CNN reports on policies that affect the privacy of cellphone customers’ data:
Your phone company knows where you live, what websites you visit, what apps you download, what videos you like to watch, and even where you are. Now, some have begun selling that valuable information to the highest bidder.
That kind of data could be very useful — and lucrative — to third-party companies. For instance, if a small business owner wanted to figure out the best place to open a new pet store, the owner could buy a marketing report from Verizon about a designated area. The report might reveal which city blocks get the most foot or car traffic from people whose Web browsing history reveals that they own pets. […]
All four national carriers use aggregated customer information to help outside parties target ads to their subscribers. AT&T, Sprint and T-Mobile insist that subscriber data is never actually handed over to third-party vendors; nevertheless, they all make money on it. […]
Sprint (S, Fortune 500), like Verizon, tracks the kinds of websites a customer visits on their mobile devices as well as what applications they use, according to spokesman Jason Gertzen. Sprint uses that data to help third parties target ads to customers. […]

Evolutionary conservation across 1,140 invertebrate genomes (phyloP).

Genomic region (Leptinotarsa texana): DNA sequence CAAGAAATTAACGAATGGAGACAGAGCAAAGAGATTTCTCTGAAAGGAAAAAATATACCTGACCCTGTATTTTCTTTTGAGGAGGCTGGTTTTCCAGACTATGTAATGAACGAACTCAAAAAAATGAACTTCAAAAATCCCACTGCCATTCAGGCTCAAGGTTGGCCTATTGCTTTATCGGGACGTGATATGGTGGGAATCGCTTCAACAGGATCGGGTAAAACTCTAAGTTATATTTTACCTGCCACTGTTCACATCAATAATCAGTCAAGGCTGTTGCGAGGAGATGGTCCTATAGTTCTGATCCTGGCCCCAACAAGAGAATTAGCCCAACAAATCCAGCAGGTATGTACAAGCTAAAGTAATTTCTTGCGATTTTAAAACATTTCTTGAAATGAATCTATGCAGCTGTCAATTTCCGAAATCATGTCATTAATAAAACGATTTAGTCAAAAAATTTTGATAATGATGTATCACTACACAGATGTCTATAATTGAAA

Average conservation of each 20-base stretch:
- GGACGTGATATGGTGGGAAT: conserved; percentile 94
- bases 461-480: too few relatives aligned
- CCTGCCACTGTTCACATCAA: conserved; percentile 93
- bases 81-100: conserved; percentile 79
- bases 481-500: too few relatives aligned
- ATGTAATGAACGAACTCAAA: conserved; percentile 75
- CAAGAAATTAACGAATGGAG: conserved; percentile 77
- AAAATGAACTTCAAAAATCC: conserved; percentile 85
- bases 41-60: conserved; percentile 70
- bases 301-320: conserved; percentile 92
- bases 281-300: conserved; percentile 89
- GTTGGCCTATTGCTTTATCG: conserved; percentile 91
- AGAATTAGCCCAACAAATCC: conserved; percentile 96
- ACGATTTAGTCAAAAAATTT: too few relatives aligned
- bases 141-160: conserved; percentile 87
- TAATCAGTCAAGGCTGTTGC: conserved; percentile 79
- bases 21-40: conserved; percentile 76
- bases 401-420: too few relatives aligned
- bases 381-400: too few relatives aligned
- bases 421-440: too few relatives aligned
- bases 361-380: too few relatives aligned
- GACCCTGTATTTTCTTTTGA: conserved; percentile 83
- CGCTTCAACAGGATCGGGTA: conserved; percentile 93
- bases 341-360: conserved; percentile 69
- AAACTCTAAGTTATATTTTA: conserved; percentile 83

But the rise of smartphones has given mobile providers an accidental treasure trove of marketable data: The gadgets are hyper-personalized tracking devices that “know” more about their owners than any other product on the market.
Wireless providers are taking advantage of their gold mine.
“At the end of the day, we’re getting to a situation where customers are the products that these wireless companies are selling,” said Nasir Memon, a professor of computer science at New York University’s Polytechnic Institute. “They’re creating a playground to attract people and sell them to advertisers. People are their new business.”